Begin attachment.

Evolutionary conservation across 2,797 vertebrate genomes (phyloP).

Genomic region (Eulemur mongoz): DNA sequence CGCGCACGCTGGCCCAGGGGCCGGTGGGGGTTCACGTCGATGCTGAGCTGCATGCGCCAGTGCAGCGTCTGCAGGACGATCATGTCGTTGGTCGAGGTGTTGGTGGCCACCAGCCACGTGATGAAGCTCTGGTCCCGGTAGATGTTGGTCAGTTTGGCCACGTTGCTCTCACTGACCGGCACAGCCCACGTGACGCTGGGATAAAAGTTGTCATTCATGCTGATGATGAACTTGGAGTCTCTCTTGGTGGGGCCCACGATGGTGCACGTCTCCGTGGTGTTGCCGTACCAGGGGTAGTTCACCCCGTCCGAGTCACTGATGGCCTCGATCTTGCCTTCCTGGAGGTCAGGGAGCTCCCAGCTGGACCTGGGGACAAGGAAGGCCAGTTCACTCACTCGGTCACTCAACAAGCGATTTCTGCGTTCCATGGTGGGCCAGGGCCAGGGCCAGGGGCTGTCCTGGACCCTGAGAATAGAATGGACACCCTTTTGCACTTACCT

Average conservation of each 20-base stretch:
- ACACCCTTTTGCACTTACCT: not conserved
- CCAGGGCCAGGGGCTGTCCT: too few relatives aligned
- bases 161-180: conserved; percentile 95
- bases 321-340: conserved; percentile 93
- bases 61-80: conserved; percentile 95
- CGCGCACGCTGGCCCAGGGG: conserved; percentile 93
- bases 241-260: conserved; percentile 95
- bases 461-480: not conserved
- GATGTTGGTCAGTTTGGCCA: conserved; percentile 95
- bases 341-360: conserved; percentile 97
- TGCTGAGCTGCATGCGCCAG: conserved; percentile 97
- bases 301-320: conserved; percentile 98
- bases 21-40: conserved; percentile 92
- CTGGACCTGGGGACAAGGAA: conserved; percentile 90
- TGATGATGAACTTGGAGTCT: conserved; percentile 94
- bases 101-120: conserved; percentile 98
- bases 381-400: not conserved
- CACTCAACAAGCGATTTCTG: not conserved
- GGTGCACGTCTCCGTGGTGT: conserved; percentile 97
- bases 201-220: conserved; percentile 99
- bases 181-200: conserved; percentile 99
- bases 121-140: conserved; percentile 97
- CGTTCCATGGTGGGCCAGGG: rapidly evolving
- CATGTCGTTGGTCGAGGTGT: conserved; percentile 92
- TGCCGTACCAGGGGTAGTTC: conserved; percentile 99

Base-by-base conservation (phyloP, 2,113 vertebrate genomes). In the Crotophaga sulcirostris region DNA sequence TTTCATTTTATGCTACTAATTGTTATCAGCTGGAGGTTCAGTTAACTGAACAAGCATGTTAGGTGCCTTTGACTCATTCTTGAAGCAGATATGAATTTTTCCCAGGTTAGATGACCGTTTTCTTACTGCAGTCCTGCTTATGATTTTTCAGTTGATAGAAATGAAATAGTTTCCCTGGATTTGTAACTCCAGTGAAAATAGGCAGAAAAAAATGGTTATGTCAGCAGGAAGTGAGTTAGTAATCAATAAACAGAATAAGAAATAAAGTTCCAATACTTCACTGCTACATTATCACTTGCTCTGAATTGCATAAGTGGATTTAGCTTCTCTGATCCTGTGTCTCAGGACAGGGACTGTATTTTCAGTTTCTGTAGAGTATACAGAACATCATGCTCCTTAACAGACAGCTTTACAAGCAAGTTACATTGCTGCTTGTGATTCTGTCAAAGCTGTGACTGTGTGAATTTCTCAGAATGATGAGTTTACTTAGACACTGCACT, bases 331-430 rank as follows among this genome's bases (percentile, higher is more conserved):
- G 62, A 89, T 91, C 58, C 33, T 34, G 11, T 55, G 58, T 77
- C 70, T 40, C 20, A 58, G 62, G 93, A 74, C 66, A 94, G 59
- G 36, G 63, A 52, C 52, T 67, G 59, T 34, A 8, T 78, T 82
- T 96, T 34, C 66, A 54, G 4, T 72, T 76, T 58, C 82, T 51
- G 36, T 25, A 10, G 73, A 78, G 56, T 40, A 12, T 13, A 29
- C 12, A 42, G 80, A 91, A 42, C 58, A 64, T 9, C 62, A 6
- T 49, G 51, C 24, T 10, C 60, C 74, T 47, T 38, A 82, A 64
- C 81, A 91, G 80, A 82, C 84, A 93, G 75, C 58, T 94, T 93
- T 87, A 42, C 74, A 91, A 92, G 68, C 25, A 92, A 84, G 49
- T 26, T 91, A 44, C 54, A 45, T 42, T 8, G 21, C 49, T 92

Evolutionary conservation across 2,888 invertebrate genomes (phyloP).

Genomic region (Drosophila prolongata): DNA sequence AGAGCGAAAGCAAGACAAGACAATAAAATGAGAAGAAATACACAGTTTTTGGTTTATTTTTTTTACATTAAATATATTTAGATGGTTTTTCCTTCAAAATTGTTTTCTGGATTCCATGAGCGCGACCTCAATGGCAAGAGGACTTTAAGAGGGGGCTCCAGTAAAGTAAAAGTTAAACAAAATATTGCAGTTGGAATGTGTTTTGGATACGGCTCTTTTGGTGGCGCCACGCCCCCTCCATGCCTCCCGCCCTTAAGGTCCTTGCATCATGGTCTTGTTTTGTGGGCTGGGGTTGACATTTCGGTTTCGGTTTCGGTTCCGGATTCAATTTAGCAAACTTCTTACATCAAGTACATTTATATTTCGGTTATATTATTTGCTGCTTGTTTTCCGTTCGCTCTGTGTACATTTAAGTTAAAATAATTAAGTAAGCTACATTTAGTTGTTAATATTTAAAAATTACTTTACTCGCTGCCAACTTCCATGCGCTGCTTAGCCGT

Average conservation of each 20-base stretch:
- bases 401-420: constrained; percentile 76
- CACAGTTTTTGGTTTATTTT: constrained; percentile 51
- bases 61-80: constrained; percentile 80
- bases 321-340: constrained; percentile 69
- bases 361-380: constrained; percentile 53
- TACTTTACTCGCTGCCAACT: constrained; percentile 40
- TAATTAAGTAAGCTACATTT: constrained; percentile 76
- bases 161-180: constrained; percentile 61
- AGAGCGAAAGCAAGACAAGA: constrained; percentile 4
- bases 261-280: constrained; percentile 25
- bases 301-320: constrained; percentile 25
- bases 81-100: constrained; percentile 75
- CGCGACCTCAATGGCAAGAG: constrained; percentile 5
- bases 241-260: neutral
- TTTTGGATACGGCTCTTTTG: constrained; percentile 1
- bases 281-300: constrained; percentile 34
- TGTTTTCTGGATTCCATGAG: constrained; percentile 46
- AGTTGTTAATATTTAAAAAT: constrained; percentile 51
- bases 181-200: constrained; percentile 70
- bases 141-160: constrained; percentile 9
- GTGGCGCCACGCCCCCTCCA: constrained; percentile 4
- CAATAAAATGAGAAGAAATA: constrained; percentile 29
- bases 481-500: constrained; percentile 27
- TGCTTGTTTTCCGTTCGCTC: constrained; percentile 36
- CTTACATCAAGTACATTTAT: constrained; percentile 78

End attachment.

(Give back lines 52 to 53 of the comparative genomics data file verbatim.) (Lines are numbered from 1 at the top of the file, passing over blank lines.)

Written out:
- bases 261-280: constrained; percentile 25
- bases 301-320: constrained; percentile 25